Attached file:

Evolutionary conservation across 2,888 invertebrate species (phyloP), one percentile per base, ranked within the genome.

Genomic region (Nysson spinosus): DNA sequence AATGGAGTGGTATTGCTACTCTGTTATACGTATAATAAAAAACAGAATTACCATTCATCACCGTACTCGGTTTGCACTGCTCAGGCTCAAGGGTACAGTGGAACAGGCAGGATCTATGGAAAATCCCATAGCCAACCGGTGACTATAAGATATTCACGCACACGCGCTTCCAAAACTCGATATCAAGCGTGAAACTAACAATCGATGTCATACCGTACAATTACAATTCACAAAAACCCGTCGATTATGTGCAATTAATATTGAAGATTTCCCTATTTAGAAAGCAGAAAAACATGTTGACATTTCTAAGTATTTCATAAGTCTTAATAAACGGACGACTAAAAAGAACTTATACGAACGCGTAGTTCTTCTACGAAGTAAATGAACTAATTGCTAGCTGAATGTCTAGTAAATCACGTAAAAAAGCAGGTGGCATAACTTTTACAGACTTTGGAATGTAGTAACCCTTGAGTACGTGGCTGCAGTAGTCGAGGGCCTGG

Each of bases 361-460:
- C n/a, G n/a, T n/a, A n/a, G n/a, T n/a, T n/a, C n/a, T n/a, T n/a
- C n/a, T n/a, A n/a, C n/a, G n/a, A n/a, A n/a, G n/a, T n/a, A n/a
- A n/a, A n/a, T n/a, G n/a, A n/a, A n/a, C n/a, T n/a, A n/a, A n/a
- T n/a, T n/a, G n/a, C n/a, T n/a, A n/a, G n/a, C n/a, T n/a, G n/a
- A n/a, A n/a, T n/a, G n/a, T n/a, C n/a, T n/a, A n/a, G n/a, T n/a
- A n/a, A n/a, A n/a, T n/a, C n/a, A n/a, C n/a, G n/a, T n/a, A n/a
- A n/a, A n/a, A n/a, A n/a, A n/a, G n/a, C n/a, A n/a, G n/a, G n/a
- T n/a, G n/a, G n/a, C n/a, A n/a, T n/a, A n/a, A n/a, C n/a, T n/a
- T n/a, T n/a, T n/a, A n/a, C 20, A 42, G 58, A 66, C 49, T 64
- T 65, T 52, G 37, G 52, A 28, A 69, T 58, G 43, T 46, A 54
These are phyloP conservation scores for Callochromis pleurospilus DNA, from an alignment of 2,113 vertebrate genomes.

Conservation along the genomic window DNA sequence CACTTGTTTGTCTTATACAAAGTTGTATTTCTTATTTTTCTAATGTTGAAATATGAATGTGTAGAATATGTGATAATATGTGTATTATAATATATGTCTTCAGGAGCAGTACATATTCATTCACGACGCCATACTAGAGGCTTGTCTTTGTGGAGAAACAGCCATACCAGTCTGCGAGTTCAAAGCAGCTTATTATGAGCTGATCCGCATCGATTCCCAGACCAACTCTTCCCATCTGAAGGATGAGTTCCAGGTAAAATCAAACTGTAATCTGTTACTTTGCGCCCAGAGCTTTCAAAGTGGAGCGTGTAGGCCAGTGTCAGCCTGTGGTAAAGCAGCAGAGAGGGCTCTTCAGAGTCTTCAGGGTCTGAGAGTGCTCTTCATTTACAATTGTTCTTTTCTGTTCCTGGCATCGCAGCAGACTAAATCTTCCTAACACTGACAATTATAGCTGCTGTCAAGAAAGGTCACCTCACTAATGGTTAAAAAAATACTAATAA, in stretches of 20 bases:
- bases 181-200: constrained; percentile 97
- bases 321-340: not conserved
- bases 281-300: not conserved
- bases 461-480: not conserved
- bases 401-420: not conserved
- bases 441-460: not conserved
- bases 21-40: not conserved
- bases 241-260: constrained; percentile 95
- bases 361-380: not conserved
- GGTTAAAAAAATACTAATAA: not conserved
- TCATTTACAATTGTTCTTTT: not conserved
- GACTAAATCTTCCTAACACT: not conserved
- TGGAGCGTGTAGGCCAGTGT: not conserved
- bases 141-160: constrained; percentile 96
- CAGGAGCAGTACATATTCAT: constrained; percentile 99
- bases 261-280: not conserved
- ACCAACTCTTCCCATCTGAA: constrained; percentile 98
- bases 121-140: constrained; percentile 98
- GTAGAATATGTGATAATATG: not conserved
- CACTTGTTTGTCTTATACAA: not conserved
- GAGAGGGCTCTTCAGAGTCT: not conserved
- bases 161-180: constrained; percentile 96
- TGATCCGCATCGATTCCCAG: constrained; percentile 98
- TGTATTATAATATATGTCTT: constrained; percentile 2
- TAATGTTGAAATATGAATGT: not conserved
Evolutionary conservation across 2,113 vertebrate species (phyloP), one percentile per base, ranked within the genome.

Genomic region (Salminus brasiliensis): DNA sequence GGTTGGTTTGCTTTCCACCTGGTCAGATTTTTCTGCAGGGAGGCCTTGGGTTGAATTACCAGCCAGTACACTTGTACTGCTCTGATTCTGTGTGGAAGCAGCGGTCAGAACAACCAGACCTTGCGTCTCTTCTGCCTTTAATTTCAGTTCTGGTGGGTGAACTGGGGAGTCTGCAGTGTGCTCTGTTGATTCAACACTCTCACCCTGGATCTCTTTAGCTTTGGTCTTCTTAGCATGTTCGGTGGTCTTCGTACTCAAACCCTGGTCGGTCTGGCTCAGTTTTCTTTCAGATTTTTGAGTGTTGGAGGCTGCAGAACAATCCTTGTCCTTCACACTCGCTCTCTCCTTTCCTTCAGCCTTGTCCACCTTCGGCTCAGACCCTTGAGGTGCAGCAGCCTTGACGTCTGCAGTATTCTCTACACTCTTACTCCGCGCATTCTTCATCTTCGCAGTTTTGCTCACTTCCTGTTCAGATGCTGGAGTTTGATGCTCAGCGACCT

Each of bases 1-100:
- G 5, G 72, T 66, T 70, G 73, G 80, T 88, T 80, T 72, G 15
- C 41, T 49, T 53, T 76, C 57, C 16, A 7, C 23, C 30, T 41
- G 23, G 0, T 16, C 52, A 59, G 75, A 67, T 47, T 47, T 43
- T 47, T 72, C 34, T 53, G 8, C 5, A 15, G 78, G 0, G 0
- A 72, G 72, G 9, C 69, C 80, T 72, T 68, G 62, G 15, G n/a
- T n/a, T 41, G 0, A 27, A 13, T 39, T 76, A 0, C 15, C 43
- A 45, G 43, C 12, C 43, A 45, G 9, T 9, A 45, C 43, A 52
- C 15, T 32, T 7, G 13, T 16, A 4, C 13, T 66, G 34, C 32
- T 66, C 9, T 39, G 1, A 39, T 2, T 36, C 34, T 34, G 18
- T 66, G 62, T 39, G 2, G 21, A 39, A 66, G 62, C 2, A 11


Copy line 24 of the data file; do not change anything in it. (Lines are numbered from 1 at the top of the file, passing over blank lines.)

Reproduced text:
- bases 361-380: not conserved